Here are my top tips for what to do next.
- Spend time with your child’s boyfriend or girlfriend. Get to know this person. Hopefully, you will be able to see what your child likes so much about them. Also get to know their parents. This could come in handy in a variety of ways.
- Be clear about your expectations for the relationship. This may not make you a popular person with your child. However, even the healthiest teen relationships will benefit from some boundaries. Consider are the types of dates you will allow your child to go on, acceptable amount and timing of phone/text usage to communicate, and supervision expectations in your home and in the community. Do allow space for them to see each other. Being overly restrictive in this area can backfire.
- Talk about sex. Even if you’ve already had the “birds and the bees” talk with them, keep the conversation going. This may be the first time that some of the information your child learned in sex ed is really applicable in their world. While some of you may have deeply held beliefs that drive your ideas about sex, I respectfully suggest that you remain open to the fact that your child may make different choices for themselves. One of the fastest ways to alienate your child is to vilify their decisions around their own sexual behavior. If you need help talking about healthy sexuality and consent, start here.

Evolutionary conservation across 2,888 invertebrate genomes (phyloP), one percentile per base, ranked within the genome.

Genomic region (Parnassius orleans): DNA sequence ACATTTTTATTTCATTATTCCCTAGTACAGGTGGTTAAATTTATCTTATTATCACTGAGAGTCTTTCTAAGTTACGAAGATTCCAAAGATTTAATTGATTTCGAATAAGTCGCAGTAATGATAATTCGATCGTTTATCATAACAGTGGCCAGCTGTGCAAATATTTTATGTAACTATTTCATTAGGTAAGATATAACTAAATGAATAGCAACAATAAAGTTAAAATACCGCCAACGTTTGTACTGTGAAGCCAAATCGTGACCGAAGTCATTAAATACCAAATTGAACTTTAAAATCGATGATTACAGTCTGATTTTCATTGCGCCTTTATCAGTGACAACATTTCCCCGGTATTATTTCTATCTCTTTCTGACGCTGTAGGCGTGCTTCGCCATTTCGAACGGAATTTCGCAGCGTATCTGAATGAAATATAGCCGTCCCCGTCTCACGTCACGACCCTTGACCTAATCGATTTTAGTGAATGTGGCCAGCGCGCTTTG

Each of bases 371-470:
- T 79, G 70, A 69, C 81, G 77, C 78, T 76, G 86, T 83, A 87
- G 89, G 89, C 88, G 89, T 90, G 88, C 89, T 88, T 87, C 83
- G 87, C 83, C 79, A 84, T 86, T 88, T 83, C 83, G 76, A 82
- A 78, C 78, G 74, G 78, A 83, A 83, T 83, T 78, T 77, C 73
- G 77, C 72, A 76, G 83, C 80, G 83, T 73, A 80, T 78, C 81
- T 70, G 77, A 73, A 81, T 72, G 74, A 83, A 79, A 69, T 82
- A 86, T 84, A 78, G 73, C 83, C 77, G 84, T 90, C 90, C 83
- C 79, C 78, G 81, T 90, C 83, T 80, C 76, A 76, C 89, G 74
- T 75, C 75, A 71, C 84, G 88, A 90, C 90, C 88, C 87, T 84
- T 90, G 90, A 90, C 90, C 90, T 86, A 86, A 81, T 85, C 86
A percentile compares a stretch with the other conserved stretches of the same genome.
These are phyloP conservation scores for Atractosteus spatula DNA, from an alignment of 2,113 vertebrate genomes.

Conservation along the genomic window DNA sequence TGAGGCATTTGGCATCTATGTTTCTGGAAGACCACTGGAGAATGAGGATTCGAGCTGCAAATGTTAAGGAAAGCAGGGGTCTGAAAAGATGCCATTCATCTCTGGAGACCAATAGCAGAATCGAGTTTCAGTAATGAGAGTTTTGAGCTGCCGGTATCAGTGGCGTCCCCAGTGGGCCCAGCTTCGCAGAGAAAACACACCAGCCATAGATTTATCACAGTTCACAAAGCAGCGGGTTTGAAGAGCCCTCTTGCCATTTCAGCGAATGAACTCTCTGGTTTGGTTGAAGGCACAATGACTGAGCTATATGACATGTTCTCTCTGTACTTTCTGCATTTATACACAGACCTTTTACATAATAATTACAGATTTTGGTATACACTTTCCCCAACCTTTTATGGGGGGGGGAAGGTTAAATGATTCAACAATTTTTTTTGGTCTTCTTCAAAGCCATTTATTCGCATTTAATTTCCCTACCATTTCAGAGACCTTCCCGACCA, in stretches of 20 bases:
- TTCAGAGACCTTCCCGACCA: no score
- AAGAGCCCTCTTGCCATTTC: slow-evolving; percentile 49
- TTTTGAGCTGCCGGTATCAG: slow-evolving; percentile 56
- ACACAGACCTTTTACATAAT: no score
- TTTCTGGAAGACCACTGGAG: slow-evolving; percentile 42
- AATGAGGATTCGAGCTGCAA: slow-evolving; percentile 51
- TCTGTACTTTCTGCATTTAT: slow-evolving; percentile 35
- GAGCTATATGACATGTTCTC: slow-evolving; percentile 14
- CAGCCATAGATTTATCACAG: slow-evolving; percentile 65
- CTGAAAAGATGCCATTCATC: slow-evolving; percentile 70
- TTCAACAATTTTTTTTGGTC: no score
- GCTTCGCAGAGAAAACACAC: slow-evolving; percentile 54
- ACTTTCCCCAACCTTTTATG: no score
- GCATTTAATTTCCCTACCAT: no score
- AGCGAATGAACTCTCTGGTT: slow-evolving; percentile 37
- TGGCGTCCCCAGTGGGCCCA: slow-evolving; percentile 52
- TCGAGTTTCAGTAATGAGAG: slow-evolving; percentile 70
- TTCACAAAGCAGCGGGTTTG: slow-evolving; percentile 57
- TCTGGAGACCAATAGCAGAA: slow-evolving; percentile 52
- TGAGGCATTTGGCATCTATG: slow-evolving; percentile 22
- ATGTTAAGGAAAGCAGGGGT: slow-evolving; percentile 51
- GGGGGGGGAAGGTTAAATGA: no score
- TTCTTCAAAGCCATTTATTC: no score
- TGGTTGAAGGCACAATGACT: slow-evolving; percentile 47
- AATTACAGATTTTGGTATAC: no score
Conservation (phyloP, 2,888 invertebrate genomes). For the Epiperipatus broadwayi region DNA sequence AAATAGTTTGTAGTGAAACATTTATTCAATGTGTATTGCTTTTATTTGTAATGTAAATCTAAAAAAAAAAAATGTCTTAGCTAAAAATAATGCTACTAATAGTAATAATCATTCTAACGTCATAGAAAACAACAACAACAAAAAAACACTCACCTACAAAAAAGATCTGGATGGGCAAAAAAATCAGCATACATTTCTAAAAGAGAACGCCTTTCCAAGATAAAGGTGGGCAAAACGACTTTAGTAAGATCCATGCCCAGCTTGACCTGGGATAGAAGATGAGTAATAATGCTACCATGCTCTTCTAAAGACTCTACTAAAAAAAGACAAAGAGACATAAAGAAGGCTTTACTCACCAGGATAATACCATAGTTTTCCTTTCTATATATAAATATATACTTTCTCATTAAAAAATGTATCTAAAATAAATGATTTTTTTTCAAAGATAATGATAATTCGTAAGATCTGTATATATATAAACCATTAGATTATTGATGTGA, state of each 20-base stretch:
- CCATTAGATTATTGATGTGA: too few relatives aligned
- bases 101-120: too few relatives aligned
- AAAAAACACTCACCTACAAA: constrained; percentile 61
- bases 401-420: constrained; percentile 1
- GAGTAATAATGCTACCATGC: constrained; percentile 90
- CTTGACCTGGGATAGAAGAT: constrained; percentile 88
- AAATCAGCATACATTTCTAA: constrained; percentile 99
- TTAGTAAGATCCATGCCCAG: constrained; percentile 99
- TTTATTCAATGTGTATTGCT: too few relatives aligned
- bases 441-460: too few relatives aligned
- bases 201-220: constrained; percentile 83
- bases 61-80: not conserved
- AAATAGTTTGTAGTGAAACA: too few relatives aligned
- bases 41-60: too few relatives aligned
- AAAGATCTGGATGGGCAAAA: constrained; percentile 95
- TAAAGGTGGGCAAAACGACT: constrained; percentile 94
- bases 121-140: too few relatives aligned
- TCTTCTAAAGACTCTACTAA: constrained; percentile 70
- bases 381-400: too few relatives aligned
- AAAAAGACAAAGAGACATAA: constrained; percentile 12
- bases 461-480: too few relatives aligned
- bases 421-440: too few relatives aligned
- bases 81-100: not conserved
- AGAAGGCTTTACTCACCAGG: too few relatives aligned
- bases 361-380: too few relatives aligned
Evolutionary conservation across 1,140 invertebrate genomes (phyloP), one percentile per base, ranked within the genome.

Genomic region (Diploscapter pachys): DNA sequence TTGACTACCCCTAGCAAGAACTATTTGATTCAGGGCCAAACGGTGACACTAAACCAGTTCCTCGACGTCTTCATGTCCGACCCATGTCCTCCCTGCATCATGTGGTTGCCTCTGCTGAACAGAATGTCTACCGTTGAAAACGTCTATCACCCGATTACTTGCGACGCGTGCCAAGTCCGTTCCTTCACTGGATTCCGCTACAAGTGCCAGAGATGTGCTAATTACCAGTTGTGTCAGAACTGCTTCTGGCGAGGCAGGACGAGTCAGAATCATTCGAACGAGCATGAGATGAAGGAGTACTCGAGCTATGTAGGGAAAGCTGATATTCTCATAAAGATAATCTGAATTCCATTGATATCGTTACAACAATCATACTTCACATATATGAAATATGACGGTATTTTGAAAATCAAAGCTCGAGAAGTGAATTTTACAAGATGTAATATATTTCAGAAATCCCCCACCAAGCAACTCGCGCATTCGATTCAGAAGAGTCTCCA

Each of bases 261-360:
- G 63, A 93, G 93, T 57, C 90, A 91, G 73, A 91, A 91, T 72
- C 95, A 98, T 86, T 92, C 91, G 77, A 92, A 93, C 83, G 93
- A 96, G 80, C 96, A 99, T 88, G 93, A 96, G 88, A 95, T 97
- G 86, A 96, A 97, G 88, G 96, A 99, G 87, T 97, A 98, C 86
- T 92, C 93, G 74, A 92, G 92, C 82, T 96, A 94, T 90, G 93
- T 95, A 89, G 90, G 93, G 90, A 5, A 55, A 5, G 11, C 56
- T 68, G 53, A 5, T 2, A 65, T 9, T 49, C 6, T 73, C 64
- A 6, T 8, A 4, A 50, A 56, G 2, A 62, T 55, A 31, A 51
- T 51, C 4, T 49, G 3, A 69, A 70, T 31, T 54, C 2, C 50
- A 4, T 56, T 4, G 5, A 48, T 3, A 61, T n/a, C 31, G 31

- Keep the lines of communication open and express concerns respectfully and privately. If you want to know how things are going in the relationship, just ask! These conversations are best done privately and without siblings or extended family members present. This increases the likelihood of your teen talking about concerns they may have about the relationship.
- Keep your calm. If your teen tells you something that is worrisome, it is easy to feel panic and jump into action mode. Refrain from freaking out in the moment. Rather, take a few breaths, express your concern calmly and then ask your teen how you can help. Here are some other ideas if you are worried about violence in your child’s relationship.
She is dedicated to helping teens and families be happy and healthy!